Postby Brah » Sun, 15 Mar 2015 8:35 am

JR8 wrote:I've heard of the mall, but had to look it up to remind myself where it was, between Tangs and the Hyatt on Scotts Road. Now I realise I have been in there... but I can't imagine why!


There is that sister restaurant of one in Mandarin Gallery, similarly over-priced, over-hyped, overcrowded and with a vibe that each time has left me never wanting to return.

There is a good bakery on B1 or B2, though yet another where you pay over 5$ for a coffee and about the same for a danish, so no one will suffer if it's gone.
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Re: Dying malls (why do some seem to do that?)

Postby x9200 » Sun, 15 Mar 2015 8:51 am

Here are some attempts to analyze the situation:
http://www.straitstimes.com/news/singap ... s-20150307

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Re: Dying malls (why do some seem to do that?)

Postby Primrose Hill » Mon, 16 Mar 2015 9:32 am

Brah wrote:
JR8 wrote:I've heard of the mall, but had to look it up to remind myself where it was, between Tangs and the Hyatt on Scotts Road. Now I realise I have been in there... but I can't imagine why!


There is that sister restaurant of one in Mandarin Gallery, similarly over-priced, over-hyped, overcrowded and with a vibe that each time has left me never wanting to return.

There is a good bakery on B1 or B2, though yet another where you pay over 5$ for a coffee and about the same for a danish, so no one will suffer if it's gone.


Is that the one by Fairprice Finest? I like their Ham and Cheese Baguette but come on for that price? :shock:

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Re: Dying malls (why do some seem to do that?)

Postby retroman » Mon, 06 Apr 2015 3:00 pm

rental keeps going up forcing the shops to have to sell more expensive in order to cover their rental

every shopping mall u go to u only see the same few brands

not enough diversity

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Re: Dying malls (why do some seem to do that?)

Postby movingtospore » Mon, 06 Apr 2015 8:23 pm

retroman wrote:rental keeps going up forcing the shops to have to sell more expensive in order to cover their rental

every shopping mall u go to u only see the same few brands

not enough diversity


There also seems to be a poor understanding of competition in many cases...supply and demand. Case in point the J Cube mall in Jurong. Couple years ago up it went with big fan fare due to the ice skating rink. Then the same property company thought it would be bright to open yet another mall right next door, but this one with large anchor tenants that previously were only found downtown or on Orchard. So, J Cube is pretty much going bust.

Couldn't see that one coming... #-o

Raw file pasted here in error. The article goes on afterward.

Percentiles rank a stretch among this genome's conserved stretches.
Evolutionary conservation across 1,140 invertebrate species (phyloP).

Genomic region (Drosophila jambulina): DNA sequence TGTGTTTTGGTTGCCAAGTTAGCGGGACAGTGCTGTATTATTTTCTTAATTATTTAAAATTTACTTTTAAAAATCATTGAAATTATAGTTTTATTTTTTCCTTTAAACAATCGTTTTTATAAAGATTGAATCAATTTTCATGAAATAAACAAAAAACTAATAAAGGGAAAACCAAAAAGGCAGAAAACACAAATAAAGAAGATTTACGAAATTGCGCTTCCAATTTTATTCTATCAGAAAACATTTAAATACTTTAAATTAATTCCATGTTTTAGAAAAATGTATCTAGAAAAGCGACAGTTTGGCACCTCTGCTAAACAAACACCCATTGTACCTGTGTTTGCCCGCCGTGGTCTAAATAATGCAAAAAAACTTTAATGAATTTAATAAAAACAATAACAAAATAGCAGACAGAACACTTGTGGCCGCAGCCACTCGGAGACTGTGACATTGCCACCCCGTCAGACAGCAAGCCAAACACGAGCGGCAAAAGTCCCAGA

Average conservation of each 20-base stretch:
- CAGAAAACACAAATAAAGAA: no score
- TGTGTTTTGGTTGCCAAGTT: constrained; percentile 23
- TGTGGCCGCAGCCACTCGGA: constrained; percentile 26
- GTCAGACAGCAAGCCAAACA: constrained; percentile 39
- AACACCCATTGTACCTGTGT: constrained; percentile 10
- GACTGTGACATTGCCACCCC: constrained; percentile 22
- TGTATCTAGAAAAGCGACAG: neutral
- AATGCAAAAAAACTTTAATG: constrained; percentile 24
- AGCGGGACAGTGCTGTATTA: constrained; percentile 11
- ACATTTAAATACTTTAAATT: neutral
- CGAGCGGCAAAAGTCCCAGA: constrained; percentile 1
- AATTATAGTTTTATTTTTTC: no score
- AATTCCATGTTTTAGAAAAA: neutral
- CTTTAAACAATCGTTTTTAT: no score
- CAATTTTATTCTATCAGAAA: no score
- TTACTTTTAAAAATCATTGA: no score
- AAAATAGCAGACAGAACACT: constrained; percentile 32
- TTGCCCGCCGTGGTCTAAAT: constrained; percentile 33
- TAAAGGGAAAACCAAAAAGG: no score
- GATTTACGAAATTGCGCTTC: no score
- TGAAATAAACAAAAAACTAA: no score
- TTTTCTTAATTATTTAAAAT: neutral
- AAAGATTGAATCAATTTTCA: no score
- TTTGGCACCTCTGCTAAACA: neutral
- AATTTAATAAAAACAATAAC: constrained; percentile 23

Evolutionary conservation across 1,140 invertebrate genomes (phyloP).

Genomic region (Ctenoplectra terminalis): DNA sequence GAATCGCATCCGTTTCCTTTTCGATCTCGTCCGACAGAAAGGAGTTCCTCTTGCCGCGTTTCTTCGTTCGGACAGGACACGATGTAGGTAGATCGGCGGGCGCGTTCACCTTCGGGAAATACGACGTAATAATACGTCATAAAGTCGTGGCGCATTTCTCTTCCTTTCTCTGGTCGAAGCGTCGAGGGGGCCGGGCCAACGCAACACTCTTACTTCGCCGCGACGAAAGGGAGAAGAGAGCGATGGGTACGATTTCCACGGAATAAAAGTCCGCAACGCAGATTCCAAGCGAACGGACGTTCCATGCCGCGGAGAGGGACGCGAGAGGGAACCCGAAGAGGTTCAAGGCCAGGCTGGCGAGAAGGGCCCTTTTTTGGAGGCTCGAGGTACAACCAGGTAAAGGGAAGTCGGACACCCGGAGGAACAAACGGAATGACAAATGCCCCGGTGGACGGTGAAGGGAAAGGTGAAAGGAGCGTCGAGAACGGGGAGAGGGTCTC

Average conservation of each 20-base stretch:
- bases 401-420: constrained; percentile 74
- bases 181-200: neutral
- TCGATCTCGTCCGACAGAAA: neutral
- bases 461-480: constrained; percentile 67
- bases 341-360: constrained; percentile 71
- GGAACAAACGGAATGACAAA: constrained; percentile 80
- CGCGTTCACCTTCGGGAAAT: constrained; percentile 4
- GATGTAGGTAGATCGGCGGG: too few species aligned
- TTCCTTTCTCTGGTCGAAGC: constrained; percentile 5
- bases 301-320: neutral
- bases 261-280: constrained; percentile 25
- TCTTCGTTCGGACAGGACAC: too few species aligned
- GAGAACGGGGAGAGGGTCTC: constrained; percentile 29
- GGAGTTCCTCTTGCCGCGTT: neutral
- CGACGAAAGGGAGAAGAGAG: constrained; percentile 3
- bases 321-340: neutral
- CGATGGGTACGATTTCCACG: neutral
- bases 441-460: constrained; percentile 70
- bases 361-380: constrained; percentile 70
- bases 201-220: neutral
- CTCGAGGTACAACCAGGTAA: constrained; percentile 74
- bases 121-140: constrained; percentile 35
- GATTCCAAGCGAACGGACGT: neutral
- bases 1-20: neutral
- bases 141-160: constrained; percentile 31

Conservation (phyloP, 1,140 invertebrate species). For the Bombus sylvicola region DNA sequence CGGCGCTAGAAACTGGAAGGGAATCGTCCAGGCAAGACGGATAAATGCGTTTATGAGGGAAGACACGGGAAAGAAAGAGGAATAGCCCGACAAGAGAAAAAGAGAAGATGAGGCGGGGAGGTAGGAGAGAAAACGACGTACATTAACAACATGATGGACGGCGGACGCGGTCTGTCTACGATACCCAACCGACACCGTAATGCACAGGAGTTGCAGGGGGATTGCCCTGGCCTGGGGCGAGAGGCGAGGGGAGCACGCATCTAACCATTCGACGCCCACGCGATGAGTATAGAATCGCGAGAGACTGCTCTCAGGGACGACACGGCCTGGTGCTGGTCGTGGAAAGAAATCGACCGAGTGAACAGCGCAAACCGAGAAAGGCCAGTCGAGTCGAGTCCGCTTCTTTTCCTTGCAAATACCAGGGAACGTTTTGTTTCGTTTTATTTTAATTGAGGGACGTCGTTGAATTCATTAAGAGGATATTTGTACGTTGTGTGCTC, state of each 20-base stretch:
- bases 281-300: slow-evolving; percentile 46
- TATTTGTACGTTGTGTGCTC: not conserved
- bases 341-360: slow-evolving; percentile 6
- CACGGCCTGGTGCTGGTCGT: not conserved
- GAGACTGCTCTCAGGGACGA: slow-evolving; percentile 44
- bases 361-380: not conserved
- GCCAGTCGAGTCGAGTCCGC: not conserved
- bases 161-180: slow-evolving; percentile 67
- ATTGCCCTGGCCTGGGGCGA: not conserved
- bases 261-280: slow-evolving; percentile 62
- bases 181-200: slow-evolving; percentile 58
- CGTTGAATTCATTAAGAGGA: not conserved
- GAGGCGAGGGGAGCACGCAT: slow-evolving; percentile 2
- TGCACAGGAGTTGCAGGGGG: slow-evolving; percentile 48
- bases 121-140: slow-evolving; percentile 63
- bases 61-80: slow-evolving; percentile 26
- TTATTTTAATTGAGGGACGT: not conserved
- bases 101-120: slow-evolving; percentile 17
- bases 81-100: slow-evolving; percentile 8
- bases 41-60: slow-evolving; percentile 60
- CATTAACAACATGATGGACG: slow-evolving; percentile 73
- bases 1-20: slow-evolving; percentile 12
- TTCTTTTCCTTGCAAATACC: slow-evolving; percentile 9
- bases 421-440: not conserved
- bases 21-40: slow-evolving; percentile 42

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Re: Dying malls (why do some seem to do that?)

Postby JR8 » Tue, 07 Apr 2015 12:29 am

Pity the J-Cube tenants locked into top-$ 25 year(+) commercial leases. No way out except possibly via bankruptcy. I don't suppose the developers care, most tenants are on the hook, come hell or high-water.
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Re: Dying malls (why do some seem to do that?)

Postby ecureilx » Tue, 07 Apr 2015 12:30 am

JR8 wrote:Pity the J-Cube tenants locked into top-$ 25 year(+) commercial leases. No way out except possibly via bankruptcy. I don't suppose the developers care, most tenants are on the hook, come hell or high-water.

True that the developers don't give a hoot

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Re: Dying malls (why do some seem to do that?)

Postby x9200 » Tue, 07 Apr 2015 7:31 am

Isn't the developer = the owner in this case?

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Re: Dying malls (why do some seem to do that?)

Postby retroman » Tue, 07 Apr 2015 10:44 am

Go check out BigBox fb page

lots and lots of negative feedbacks and reviews

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Re: Dying malls (why do some seem to do that?)

Postby ScoobyDoes » Fri, 10 Apr 2015 12:09 pm

retroman wrote:Go check out BigBox fb page

lots and lots of negative feedbacks and reviews


I can certainly understand why. The building is so cheap and horrible looking whilst the stuff for sale is no cheaper than anywhere else. Layout sucks, it's dark and it feels like a cheap mall from the likes of Malaysia, China and/or Thailand.

We went once.........only.

If I go back, it will only be for the carpark.
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Re: Dying malls (why do some seem to do that?)

Postby x9200 » Fri, 10 Apr 2015 2:46 pm

retroman wrote:Go check out BigBox fb page

lots and lots of negative feedbacks and reviews

And where can I see it? May patience lasted to scroll it down to March 20th and I didn't see a single negative comment.

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Re: Dying malls (why do some seem to do that?)

Postby retroman » Sat, 11 Apr 2015 9:54 am

x9200 wrote:
retroman wrote:Go check out BigBox fb page

lots and lots of negative feedbacks and reviews

And where can I see it? May patience lasted to scroll it down to March 20th and I didn't see a single negative comment.


I think the moderator deleted all the negative comments.